To evaluate the success of a design for animals it’s important to use a comprehensive set of measures of well-being. As you noted, reproductive success on its own isn’t always indicative of enriched, healthy animals. We wouldn’t judge the success of human homes solely by how often the residents procreated. Why do that for non-human animals? Well-being has several aspects that interact with each other, so evaluating any one aspect in isolation does not give you a complete picture of well-being. For exhibits to fully meet the needs of animals they must address all aspects of well-being.

    4. Guest’s Understanding of Animal Welfare and Care

    Guest’s understanding and expectations of animal care should not be underestimated.

    I think that most guests have good intuition about animal care and know when animals are suffering. Over two thirds of American households own a pet. Even people who don’t have a pet regularly encounter and sometimes interact with animals.

    People are well educated about wild animals. They learn about them formally in school. Informally, people learn about animals through nature programs, books, seeing animals in the wild, and zoos and museums. Through these various learning opportunities many people have a basic understanding of animal’s needs. For example, most people know that giraffes are from tropical Africa and are poorly adapted to cold weather.

    The case about guest’s reactions to monkeys being moved from an island to an aviary says a lot about the power of ideals. Guests developed an ideal that the monkeys on the island had more freedom and reacted negatively to them being moved to the aviary where they were confronted with the reality that the monkey’s space and freedom was limited.

    If the monkeys had drowned on the island though, guests would have reacted much more negatively to that than aviary netting. Guests would also respond negatively if monkeys were bored because it was difficult to service and add enrichment to their enclosure. The realities of animal care are also important for guests.

    A significant challenge for zoos is reconciling guest’s animal care ideals with the realities of captive animal care. It’s the responsibility of zoos to limit the suffering of the animals in their care as much as possible, but suffering can’t be eliminated. Even wild animals suffer at times. People do too. Suffering is a part of life-that’s a tough sell for zoos to communicate.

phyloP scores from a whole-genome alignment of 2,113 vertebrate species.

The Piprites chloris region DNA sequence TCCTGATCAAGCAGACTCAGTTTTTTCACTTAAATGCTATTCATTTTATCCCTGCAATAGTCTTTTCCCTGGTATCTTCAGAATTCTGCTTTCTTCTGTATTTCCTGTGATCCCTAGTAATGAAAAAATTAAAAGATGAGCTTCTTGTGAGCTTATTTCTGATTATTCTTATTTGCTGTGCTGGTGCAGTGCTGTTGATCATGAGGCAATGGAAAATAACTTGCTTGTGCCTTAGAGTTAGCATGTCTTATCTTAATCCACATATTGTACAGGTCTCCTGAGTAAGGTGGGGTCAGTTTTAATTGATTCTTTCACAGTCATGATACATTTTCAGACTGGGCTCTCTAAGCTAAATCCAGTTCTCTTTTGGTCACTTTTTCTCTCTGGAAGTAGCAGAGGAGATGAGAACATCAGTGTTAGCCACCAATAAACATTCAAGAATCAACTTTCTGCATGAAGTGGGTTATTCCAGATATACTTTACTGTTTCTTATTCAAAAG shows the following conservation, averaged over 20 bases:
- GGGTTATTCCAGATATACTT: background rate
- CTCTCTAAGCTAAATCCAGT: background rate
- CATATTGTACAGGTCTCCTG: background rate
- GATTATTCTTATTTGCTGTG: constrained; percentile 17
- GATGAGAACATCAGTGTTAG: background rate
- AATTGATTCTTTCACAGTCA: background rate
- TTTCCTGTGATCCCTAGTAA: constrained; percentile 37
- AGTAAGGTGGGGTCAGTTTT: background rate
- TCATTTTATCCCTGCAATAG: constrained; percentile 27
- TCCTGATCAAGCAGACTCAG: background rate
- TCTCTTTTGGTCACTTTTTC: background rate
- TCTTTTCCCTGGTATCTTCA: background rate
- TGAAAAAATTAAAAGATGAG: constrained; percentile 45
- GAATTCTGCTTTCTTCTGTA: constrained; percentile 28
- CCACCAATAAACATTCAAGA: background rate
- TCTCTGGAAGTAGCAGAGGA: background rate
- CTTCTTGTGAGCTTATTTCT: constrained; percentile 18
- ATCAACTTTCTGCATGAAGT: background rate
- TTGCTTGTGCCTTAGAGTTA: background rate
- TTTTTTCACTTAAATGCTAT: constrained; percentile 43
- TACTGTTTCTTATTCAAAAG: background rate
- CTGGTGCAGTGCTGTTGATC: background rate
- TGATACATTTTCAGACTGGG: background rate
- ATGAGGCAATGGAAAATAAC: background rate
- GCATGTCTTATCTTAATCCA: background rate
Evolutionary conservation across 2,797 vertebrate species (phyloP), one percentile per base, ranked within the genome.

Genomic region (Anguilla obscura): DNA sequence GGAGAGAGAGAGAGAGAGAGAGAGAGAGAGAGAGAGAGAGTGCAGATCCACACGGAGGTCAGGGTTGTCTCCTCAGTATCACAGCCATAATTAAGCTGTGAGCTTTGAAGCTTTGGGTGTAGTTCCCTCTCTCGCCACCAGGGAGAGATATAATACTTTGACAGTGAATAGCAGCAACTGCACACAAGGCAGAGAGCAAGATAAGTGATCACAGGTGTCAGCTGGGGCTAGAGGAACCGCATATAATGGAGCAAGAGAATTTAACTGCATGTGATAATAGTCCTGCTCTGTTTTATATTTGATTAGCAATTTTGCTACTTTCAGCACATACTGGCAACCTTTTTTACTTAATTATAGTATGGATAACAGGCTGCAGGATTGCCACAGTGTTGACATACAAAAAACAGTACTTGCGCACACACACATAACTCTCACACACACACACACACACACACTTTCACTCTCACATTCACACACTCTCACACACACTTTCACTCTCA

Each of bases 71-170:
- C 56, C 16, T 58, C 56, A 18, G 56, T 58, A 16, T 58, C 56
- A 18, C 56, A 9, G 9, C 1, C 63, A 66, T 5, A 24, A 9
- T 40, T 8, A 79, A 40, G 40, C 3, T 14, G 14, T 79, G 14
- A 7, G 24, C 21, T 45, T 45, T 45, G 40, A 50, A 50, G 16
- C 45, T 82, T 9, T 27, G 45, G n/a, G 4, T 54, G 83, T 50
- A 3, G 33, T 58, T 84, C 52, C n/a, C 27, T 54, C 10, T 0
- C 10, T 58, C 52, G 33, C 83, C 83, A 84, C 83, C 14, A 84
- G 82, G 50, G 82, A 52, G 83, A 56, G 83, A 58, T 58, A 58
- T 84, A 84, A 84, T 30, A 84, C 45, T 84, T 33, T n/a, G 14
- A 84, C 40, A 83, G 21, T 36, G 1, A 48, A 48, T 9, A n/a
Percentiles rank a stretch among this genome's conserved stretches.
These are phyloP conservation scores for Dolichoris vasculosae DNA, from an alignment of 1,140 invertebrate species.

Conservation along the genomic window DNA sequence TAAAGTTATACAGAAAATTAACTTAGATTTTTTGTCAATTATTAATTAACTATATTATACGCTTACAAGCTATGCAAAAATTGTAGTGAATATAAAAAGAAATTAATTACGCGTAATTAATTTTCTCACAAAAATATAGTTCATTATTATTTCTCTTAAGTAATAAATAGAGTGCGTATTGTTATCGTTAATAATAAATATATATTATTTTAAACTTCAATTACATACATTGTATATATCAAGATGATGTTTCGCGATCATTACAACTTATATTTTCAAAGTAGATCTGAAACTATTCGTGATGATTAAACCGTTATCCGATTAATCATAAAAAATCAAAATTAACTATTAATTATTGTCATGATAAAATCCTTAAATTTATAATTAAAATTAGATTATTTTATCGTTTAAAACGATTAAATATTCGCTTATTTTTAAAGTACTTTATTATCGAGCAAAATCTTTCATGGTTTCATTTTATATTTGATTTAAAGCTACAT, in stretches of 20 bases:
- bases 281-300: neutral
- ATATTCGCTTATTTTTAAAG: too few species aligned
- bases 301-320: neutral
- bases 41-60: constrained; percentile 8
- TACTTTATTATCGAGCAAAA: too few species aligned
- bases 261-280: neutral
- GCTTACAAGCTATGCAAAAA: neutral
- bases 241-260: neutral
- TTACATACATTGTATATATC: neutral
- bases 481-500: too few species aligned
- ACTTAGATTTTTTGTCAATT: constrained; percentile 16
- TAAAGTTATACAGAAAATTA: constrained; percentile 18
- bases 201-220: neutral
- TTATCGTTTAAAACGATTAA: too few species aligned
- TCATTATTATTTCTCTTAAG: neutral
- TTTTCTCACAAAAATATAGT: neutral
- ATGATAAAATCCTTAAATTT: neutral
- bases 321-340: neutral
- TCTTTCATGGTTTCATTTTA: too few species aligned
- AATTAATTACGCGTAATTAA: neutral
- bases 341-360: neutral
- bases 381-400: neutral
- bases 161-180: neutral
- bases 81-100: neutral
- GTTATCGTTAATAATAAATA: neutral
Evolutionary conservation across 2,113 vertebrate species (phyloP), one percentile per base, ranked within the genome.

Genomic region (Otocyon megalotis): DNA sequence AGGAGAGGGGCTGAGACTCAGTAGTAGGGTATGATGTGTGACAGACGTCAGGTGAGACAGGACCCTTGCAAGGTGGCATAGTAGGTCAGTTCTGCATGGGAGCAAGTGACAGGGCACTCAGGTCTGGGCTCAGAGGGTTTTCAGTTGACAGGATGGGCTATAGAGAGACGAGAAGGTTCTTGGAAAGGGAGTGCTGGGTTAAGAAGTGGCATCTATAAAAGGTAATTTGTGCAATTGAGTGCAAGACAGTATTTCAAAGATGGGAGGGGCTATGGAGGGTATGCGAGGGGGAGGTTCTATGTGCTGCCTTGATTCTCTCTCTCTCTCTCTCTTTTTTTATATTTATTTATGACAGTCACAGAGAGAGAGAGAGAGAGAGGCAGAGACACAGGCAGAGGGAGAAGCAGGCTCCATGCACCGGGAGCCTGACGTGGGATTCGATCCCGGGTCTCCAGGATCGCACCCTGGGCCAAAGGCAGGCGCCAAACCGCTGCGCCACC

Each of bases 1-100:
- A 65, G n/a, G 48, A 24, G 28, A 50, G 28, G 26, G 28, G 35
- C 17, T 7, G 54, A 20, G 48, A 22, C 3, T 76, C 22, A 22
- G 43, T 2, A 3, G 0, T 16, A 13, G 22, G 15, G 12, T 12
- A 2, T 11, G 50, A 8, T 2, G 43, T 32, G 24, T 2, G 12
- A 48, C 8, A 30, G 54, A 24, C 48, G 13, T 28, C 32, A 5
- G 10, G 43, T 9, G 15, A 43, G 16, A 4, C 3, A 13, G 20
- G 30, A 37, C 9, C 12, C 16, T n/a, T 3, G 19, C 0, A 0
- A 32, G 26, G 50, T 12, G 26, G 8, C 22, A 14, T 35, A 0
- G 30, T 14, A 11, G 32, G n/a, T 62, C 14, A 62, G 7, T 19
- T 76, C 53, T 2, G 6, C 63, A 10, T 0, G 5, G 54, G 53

Millennials and Generation Z are often characterized as more idealistic than preceding generations. Millennials and generation Z now make up the bulk of zoo visitors. The contemporary zoo guest has high expectations. Zoos will have to continue to improve animal care and communications.

    Devin Legisa

    • Thank you, Devin, for your thoughtful responses! I agree with 99% of your comments…I just want to push back on the commentary that we should presume zoo guests know more about animal care than what we may perceive. While SOME zoo goers are very well educated about animals, I believe, and I think there is some data to support it, that the majority are there as a fun family day and have very little knowledge of true animal care needs. They may well THINK they know what an animal needs–primarily through transference of their own emotions onto animals, and that is the problem. The same problem for all of us as designers, I might add! What’s more, assuming our guests know more than they might is a dangerous game–we need to be spreading the news about animal care…and by assuming our guests know less than they might, we are more motivated to educate more fully. Which helps guests that are coming already, and also helps educate those who may have a love-hate relationship with zoos based in incorrect or lack of knowledge. I think this subject is an awesome topic for some audience research. I hope someone dips into this soon!

      Take care!
      Stacey